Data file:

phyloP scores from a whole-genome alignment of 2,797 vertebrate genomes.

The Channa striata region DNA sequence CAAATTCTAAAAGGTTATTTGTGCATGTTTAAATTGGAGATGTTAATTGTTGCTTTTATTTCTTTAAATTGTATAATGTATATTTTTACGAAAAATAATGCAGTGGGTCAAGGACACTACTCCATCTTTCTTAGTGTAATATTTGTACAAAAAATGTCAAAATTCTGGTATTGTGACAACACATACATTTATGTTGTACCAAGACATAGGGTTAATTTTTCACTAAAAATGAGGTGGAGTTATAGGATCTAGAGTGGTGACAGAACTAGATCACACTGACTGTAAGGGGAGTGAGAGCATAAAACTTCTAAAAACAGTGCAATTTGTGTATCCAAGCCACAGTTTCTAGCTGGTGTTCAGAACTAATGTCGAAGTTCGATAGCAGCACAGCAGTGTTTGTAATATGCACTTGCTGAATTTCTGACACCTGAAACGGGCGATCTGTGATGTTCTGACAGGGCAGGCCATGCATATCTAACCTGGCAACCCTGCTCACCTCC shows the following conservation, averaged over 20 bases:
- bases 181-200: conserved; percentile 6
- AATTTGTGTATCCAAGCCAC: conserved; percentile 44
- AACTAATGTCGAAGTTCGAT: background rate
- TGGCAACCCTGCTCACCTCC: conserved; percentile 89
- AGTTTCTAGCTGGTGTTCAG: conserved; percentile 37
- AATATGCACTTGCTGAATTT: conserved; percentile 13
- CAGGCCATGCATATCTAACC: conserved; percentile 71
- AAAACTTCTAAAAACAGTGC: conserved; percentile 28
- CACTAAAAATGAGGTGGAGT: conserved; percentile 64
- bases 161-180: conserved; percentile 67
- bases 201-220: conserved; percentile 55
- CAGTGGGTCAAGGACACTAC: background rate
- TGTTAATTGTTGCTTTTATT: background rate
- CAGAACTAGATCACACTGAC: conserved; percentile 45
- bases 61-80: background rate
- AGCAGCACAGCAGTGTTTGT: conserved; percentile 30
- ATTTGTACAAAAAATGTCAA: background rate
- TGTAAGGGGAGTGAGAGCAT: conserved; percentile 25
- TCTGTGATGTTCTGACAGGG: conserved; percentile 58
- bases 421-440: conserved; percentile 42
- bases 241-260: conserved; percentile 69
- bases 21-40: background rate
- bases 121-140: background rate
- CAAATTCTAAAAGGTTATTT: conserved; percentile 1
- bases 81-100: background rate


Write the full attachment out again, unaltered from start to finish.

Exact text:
phyloP scores from a whole-genome alignment of 2,797 vertebrate genomes.

The Channa striata region DNA sequence CAAATTCTAAAAGGTTATTTGTGCATGTTTAAATTGGAGATGTTAATTGTTGCTTTTATTTCTTTAAATTGTATAATGTATATTTTTACGAAAAATAATGCAGTGGGTCAAGGACACTACTCCATCTTTCTTAGTGTAATATTTGTACAAAAAATGTCAAAATTCTGGTATTGTGACAACACATACATTTATGTTGTACCAAGACATAGGGTTAATTTTTCACTAAAAATGAGGTGGAGTTATAGGATCTAGAGTGGTGACAGAACTAGATCACACTGACTGTAAGGGGAGTGAGAGCATAAAACTTCTAAAAACAGTGCAATTTGTGTATCCAAGCCACAGTTTCTAGCTGGTGTTCAGAACTAATGTCGAAGTTCGATAGCAGCACAGCAGTGTTTGTAATATGCACTTGCTGAATTTCTGACACCTGAAACGGGCGATCTGTGATGTTCTGACAGGGCAGGCCATGCATATCTAACCTGGCAACCCTGCTCACCTCC shows the following conservation, averaged over 20 bases:
- bases 181-200: conserved; percentile 6
- AATTTGTGTATCCAAGCCAC: conserved; percentile 44
- AACTAATGTCGAAGTTCGAT: background rate
- TGGCAACCCTGCTCACCTCC: conserved; percentile 89
- AGTTTCTAGCTGGTGTTCAG: conserved; percentile 37
- AATATGCACTTGCTGAATTT: conserved; percentile 13
- CAGGCCATGCATATCTAACC: conserved; percentile 71
- AAAACTTCTAAAAACAGTGC: conserved; percentile 28
- CACTAAAAATGAGGTGGAGT: conserved; percentile 64
- bases 161-180: conserved; percentile 67
- bases 201-220: conserved; percentile 55
- CAGTGGGTCAAGGACACTAC: background rate
- TGTTAATTGTTGCTTTTATT: background rate
- CAGAACTAGATCACACTGAC: conserved; percentile 45
- bases 61-80: background rate
- AGCAGCACAGCAGTGTTTGT: conserved; percentile 30
- ATTTGTACAAAAAATGTCAA: background rate
- TGTAAGGGGAGTGAGAGCAT: conserved; percentile 25
- TCTGTGATGTTCTGACAGGG: conserved; percentile 58
- bases 421-440: conserved; percentile 42
- bases 241-260: conserved; percentile 69
- bases 21-40: background rate
- bases 121-140: background rate
- CAAATTCTAAAAGGTTATTT: conserved; percentile 1
- bases 81-100: background rate